Speech therapy after a stroke

Dear Mayo Clinic: My mother had a stroke six months ago. Her mobility has returned to near normal. She can read and understands others when they speak. But she has a lot of difficulty talking, often struggling to find the words she wants to say. She's frustrated but refuses to go to speech therapy. She doesn't think it will do any good. What does speech therapy after a stroke involve? Could it help someone like my mother?

A: The overall effectiveness of speech therapy for people who have difficulties after a largely depends on the area of the the stroke affected and the severity of the brain damage. Generally, speech therapy can help those whose speech is affected by a stroke.

The most common type of stroke is an , in which the blood supply to part of the brain is reduced significantly or cut off. As a result, brain tissue can't get the oxygen and nutrients it needs. Within minutes, brain cells start to die. The caused by a stroke can lead to a variety of disabilities, including problems with speech and language.

The medical term to describe some of the communication problems that happen due to a stroke is "." There are several kinds of aphasia. The one you describe in your mother's situation sounds like nonfluent, or Broca's, aphasia. It occurs when a stroke damages the language network in the left frontal area of the brain. People with nonfluent aphasia typically can understand what others say, but they have trouble forming complete sentences and putting together the words they want to use.

Nonfluent aphasia, which can be a significant barrier to clear communication, often leads to frustration. Working with a speech-language pathologist can help. The goal of speech and language therapy for aphasia is to improve communication by restoring as much language as possible, teaching how to compensate for lost , and learning other methods of communicating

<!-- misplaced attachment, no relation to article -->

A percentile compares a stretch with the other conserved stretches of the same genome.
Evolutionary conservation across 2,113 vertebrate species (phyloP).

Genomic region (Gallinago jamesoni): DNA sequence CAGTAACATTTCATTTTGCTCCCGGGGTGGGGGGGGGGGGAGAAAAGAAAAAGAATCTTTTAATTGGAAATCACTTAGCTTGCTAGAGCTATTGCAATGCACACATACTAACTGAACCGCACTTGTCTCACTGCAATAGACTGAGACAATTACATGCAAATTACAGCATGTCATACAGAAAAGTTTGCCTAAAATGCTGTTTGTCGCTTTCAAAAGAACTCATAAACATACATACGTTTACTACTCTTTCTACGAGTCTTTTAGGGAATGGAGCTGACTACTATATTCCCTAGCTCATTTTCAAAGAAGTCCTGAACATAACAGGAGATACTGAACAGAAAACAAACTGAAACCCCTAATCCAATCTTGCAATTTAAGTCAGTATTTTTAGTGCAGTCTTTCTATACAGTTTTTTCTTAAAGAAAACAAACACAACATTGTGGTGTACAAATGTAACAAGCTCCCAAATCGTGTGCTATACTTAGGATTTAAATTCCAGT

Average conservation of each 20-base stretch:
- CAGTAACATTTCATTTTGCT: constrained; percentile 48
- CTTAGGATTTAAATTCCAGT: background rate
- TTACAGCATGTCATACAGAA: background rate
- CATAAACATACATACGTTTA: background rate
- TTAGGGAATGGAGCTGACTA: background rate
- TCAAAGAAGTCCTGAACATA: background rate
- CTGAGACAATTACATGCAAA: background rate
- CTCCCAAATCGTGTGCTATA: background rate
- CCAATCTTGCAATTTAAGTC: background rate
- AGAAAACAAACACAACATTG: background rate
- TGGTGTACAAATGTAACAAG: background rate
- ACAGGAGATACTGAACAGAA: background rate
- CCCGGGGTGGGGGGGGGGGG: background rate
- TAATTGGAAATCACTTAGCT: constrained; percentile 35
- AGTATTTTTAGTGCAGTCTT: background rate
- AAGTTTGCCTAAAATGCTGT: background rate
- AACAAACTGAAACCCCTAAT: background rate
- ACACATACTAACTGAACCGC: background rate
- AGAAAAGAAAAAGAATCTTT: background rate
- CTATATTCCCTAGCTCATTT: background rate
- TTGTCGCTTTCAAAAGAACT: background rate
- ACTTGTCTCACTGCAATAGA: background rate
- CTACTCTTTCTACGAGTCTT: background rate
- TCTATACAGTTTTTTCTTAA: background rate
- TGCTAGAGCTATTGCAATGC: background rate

Speech-language pathologists (sometimes called speech therapists) use a variety of techniques to improve communication. After initial evaluation by a speech-language pathologist, rehabilitation may include working one on one with a speech-language pathologist and participating in groups with others who have aphasia. The group setting can be particularly helpful, because it offers a low-stress environment where people can practice communication skills, such as starting a conversation, speaking in turn and clarifying misunderstandings.

A speech-language pathologist also can direct your mother to resources she can use outside of speech-language therapy sessions, such as computer programs and mobile apps that aid in relearning words and sounds. Props and communication aids, such as pictures, notecards with common phrases, and a small pad of paper and pen, often are encouraged as part of speech-language rehabilitation and can improve a person's ability to convey his or her thoughts.

You, other family members, and friends also can help your mother rebuild her communication abilities. Consistently include her in conversations. Give her plenty of time to talk. Don't finish her sentences for her or correct errors. Keep distractions to a minimum by turning off the TV and other electronic devices while you talk. Allow time for relaxed conversation.

Recovering language skills can be a slow process. With patience and persistence, however, most people can make significant progress, even if they don't completely return to the level of function they had before a stroke. It is important to seek treatment for aphasia, because, if left untreated, communication barriers can lead to embarrassment, relationship problems and, in some cases, depression.

Encourage your mother to make an appointment with her to discuss speech-language and help her find a speech-language pathologist who has experience working with people who have had a stroke.

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